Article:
Members of Veterinarians for Climate Action (VfCA) are concerned by the ongoing loss of animals due to the rising temperature and severe weather events.
Port Macquarie resident and VfCA national deputy chair Angela Frimberger is encouraging people to keep the animals in mind when voting in the federal election.
"As a vet, I'm passionate about animals and I know that most Australians are too," she said. "We vets see that all kinds of animals are harmed by the effects of a changing climate."
"That's why VfCA is calling for strong, rapid greenhouse gas emissions. The science in the latest IPCC reports tells us that, because we've let things get away, we need to use every tool in the toolbox now to keep the things the way we want them for animals and people.
"That means all of us - individuals, business, finance, industry and government at federal, state and local levels, of all stripes, all working together and doing the very best we can to genuinely reduce emissions as much as possible."
Ms Frimberger said VfCA is non-partisan and although climate change is a "practical science problem", the issue is still "very much affected by legislation and policy".
"So, we encourage anyone who loves or relies on animals to remember that climate change is an animal health and welfare problem, and [to] keep it in mind when they vote.
"[People should] know the climate policies of the candidates and look for the strongest, fastest emissions reductions. Let your candidates, and whoever wins, know that climate change is an important issue for you, because you love an animal."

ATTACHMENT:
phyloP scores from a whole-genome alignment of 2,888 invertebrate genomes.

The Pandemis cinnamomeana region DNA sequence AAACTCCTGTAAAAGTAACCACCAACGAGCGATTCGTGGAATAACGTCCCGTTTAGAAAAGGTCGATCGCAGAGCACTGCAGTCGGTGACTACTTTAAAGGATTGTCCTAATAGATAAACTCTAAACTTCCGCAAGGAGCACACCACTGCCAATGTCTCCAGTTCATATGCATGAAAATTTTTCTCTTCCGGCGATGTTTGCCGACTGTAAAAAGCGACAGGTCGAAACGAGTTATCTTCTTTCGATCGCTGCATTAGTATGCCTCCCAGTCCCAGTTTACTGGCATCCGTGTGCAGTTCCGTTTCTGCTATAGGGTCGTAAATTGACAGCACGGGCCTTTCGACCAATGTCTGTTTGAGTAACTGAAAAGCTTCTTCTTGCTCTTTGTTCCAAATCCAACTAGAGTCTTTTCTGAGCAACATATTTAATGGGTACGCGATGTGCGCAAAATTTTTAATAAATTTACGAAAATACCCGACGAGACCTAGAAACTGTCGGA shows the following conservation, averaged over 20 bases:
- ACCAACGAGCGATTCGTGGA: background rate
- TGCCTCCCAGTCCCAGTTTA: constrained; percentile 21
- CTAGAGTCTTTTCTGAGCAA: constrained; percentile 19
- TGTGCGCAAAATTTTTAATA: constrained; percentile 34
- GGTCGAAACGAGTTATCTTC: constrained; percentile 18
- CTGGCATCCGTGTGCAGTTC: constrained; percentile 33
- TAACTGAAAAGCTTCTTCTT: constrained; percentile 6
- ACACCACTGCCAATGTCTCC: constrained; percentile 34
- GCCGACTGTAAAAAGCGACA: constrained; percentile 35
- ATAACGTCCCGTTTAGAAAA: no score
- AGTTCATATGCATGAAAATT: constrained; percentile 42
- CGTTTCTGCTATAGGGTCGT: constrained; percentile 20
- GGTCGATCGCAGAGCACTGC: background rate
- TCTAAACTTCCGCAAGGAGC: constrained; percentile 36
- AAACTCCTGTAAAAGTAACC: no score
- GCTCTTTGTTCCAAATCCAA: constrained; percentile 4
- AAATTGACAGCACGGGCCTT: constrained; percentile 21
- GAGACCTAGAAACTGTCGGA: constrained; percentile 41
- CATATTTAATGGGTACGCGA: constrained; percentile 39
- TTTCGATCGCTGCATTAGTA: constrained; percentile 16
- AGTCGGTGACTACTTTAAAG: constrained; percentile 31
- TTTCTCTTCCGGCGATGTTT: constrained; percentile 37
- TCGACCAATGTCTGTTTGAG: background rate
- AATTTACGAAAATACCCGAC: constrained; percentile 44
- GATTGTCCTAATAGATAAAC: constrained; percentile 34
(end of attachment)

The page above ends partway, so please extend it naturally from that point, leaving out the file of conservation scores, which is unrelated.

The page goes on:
VfCA chairperson Dr Jeannet Kessels is also asking people who care about animals to have climate action in the forefront of their mind when casting their vote in the forthcoming federal election.
"Veterinarians are scientists, relying on published scientific findings to provide the best possible care for animals," she said. "It is a scientific fact that climate change is harming and killing our animals.
"Wildlife, livestock and pets face ever increasing threats to their health and welfare unless climate change is addressed as a priority."
VfCA has four key policy asks of the next federal government:
1. Develop an effective national climate action plan as a priority, with stronger net-zero emissions targets via deep cuts in greenhouse gas emissions and a rapid transition to renewable energy.
2. Put an end to destruction of native vegetation, and to increase plantings of native vegetation.
3. Strengthen environmental protections afforded by the Environment Protection and Biodiversity Conservation Act 1999, including incorporating a climate trigger 1 .
4. Support and lead the development and delivery of a national government- industry program to reduce greenhouse gas emissions from ruminants, cattle and sheep.
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